Old Town

North Wheeling is all that is left of Old Town, the original center of Wheeling. The half that was south of the I-70 freeway has been nearly completely replaced by newer commercial buildings largely from the early 20th century. North Wheeling retains the flavor of the 19th century. The US Government recognized the Main Street and Market Street areas between 6th Avenue and 9th Avenue as the North Wheeling Historic District. The nomination to be a historic district states that North Wheeling may represent one of the most significant concentrations of 19th century buildings in the United States.

One-hundred and fourteen traditional buildings remain in Old Town, dating from 1831 through the end of the 19th century. All of the houses are interesting and have stories to tell, even if we don't know them all yet. Here is a walking tour guide past the fronts of 25 homes and rare commercial buildings.



700 Main; ca. 1900. Commercial
building with shops at street level and
living space above. Original cornices
removed and smaller front and side
windows installed during some renov-

726-728 Main, ca. 1860s. Two-
story Italianate tenement with few changes to original look. Ornate wood cornice with alternating paired and single brackets. Raised front yard with old iron fence on stone walls.

730-732 Main, 1884-9. A high-
style Italiante tenement; a gem with complex window hoods and gentle arches above the second floor hoods. Center chimney served both 730 and 732. Stone front wall remains but likely iron

732 Main) fence gone. Built by Caroline WIlliams, widow of Rev. Daniel Williams who was pastor of the 3rd Presbyterian Church. Widow Williams died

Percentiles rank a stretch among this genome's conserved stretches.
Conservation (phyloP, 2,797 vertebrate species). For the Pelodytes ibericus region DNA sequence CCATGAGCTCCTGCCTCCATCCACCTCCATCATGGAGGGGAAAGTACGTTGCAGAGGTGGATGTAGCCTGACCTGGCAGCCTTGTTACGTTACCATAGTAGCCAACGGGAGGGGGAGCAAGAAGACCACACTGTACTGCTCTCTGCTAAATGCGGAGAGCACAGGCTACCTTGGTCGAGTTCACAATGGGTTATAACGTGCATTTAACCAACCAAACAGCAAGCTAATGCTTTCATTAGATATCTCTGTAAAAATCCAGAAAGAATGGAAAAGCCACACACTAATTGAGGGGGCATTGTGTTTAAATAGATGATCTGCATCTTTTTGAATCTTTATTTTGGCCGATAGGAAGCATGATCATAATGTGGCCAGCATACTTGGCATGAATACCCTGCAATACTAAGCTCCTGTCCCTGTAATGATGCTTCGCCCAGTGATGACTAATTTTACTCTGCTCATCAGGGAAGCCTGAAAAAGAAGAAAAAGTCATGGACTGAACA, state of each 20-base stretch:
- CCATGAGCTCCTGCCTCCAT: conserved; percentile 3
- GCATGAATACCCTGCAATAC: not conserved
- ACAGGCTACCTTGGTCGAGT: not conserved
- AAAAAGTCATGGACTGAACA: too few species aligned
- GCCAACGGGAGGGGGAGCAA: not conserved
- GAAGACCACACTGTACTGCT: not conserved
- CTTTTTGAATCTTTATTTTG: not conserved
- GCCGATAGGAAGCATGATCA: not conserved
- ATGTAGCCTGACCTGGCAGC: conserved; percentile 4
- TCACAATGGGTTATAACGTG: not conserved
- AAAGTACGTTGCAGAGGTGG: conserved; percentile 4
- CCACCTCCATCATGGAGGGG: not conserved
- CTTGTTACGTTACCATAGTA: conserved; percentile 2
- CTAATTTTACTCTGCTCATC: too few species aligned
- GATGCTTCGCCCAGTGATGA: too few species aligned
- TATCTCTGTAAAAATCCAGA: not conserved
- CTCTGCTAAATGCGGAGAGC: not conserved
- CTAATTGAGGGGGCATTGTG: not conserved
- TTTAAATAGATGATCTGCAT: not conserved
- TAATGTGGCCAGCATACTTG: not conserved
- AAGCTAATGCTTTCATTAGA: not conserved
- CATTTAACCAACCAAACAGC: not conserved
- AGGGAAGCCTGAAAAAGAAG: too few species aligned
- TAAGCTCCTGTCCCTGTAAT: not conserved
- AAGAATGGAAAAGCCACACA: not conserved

Feb 16, 1900.


734-736 Main, ca. 1889-1901.
Joseph Hedges House. Wonderful
example of turn of the century mas-
onry art, including terra cotta, cor-
beled and recessed brick. The stone
work is finely done in the foundations
and walls, and especially in the true
arches over leaded circle head win-
dows of the first floor. The cornice
has metal finials and pediments.

738-740 Main, ca. 1880s. A full
width porch, wide front steps and
basement apartments conceal
the original fine masonry of this
building. The brickwork is very
fine and the color of the bricks is
uncommon in this neighborhood.
Additional architectural attractions
are the metal finials, round head
3rd floor windows with corbeled
brick arches, and two splendid
bay windows on the second floor.

742 Main, 1846. Thomas
Sweeney House. The handsome
3-bay Italianate facade was prob-
ably added in the 1870s to the
front of a house built soon after
Sweeney bought the lot in 1845.
Sweeney was a major industrial-
ist in Wheeling's 19th century

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